email@example.com: Re: LD and personal goals
Re: LD and personal goals
Barbara Madill (WFMADILL.FMF@worldnet.att.net)
At 05:38 PM 1/29/97 +0000, you wrote:
>In a message dated 97-01-29 02:14:29 EST, you write:
><< > I challenge you to find a pleasure trail riding horse who can complete
> and vet check out a 25 mile ride.
Depends on definition and conditioning of a "Pleasure Trail Riding
Horse". My husband's idea of a pleasure ride is 10 - 12 miles in about an
hour to hour and a half. I won't bore you with the achievements each of us
and our two children had with this now 23 year old gelding. (50 mile
AERC's, 3 day 100's (ECHO)) My only point is that none of us should "label"
a group unless we are comparing apples to apples.
Don't mean to single you out, Sandy, but I can relate to fitting my
horse sports into the raising of a family. ANY goal we set for ourselves is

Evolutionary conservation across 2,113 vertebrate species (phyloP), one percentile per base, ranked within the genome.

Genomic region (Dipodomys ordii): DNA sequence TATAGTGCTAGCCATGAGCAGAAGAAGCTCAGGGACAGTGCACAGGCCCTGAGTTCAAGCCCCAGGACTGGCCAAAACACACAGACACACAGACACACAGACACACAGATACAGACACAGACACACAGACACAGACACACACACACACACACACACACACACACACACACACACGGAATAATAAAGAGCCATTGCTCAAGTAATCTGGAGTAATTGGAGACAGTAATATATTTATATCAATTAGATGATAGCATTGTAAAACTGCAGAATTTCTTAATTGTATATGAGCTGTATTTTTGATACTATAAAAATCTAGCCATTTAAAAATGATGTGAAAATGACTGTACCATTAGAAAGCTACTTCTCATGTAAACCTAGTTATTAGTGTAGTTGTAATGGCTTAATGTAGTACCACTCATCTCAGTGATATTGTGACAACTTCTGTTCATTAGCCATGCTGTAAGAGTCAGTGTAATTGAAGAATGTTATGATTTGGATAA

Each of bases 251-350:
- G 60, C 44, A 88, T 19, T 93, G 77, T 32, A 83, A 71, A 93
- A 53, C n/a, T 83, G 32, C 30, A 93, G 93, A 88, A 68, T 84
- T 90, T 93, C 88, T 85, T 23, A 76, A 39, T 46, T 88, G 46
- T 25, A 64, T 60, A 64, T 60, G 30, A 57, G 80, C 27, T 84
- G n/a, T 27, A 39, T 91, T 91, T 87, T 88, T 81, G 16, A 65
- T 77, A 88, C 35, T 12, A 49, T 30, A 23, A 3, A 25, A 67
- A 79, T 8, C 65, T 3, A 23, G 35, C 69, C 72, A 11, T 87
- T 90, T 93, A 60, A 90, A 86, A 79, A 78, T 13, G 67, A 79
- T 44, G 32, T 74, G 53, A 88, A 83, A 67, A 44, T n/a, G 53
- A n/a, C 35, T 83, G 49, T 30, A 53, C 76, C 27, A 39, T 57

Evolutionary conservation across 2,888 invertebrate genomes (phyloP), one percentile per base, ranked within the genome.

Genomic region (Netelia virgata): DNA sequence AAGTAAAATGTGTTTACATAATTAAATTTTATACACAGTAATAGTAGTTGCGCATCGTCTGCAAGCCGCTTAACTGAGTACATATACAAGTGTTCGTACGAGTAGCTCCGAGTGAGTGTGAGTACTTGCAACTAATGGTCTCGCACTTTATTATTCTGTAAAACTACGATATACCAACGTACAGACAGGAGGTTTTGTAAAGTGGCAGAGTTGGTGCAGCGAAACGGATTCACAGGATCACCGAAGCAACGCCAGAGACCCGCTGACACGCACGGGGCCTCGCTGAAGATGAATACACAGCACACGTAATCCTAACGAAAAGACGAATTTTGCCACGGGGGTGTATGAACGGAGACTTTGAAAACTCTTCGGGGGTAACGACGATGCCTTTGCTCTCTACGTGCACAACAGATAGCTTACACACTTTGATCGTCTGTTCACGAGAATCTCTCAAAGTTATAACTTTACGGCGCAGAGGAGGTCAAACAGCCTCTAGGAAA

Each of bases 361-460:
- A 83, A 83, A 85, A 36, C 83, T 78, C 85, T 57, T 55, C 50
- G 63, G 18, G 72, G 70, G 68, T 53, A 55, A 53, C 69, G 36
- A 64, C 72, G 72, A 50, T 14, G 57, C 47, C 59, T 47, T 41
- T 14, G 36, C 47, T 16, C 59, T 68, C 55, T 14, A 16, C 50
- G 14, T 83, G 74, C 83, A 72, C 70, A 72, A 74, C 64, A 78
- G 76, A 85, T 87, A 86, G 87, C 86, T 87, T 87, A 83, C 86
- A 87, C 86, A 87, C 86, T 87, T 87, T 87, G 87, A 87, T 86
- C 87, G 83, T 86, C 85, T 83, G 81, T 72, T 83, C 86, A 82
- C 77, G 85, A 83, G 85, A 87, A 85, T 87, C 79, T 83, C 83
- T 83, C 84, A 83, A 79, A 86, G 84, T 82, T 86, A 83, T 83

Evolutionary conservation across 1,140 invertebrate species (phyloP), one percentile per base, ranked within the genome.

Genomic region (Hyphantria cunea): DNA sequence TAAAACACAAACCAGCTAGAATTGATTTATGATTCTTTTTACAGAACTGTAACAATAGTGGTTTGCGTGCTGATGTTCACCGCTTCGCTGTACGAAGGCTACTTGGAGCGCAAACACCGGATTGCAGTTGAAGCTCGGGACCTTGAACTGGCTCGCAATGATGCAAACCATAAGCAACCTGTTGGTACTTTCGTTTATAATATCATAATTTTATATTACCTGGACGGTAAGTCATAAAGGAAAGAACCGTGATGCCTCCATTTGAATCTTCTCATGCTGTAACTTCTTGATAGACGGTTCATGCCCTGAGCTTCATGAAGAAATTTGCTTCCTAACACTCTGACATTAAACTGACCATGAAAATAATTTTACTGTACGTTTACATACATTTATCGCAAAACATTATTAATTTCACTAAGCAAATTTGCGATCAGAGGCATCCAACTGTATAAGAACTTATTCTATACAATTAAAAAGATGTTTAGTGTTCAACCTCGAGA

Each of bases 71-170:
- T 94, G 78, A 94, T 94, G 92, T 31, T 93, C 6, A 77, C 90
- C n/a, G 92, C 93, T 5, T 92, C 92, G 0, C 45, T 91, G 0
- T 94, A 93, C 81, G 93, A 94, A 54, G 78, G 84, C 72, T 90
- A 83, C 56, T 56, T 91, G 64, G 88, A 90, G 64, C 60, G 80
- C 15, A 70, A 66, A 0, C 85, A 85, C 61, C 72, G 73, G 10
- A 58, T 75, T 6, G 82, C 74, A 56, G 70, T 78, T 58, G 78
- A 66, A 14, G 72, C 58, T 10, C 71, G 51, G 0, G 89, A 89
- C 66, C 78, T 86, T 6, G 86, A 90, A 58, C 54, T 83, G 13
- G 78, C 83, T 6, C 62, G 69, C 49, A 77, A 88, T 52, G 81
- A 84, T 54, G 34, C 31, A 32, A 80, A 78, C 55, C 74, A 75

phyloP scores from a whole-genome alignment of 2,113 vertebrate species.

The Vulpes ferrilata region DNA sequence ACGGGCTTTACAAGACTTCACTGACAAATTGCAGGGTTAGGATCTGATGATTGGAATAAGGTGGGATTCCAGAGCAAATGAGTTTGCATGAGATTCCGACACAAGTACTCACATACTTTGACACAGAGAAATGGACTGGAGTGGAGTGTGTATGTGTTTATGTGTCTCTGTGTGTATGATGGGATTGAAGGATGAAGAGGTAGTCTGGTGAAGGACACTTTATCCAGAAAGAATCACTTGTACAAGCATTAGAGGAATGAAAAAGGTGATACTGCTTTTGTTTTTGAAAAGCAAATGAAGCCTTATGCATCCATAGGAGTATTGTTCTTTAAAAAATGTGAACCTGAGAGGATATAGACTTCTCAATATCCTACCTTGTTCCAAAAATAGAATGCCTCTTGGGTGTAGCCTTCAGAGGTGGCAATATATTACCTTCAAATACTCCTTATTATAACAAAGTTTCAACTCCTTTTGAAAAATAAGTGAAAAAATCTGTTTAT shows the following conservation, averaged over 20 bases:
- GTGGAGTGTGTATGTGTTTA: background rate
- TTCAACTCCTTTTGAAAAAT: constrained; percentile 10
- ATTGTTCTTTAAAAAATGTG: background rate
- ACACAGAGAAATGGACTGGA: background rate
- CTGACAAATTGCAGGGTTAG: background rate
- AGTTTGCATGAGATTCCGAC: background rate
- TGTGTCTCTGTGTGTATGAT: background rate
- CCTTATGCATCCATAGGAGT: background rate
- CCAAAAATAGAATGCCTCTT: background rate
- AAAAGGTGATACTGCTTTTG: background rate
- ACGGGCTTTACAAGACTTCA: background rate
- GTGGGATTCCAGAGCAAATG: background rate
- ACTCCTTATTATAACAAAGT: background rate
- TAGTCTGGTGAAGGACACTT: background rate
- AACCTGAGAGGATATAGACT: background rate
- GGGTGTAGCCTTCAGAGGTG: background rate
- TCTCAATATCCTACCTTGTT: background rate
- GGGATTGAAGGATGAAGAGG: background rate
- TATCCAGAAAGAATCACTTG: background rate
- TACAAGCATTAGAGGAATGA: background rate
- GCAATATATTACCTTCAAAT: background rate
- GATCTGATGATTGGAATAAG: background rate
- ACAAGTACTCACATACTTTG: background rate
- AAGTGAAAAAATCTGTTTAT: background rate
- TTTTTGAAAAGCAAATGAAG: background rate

worthy and even mores satisfying when we achieve it. My vet teases me,
saying that she doesn't know anyone else who spends as much time practicing
for one or two competitions a year! (I think I use the excuse of those
competitions to justify the time I spend training!)
Also, any award at any contest does not necessarily prove excellence
of the animal, the training, the riding, or any other comparison. THAT day,
that terrain, that combination of condition, training, and a bit of good
fortune or divine providence is the final difference ---
As to the folks grumbling about trail manners at speed contests, if
you're participating in a contest where speed is the variable, you'd better
be able to ride with the "big boys" or figure out how to get out of their way!
How many people who've grumbled about how a ride is run have tried
to run one? I encourage anyone interested in long distance sports to help
trim trails, take P/R's, shuffle paperwork, be a human arrow, any of the
myriad jobs that need to be done and can help a rider learn the sport BEFORE
you compete for the first time (that goes for NATRC, ECTRA, SEDRA as well as
In the early days of long distance in the east (when the only
distance for competition was 100 miles in three days), a rider had to have a
sponsor in order to be accepted for entry. Perhaps we could divise an award
for a team of experienced rider and his or her protogees -- kind of like
"pro am" in team penning!
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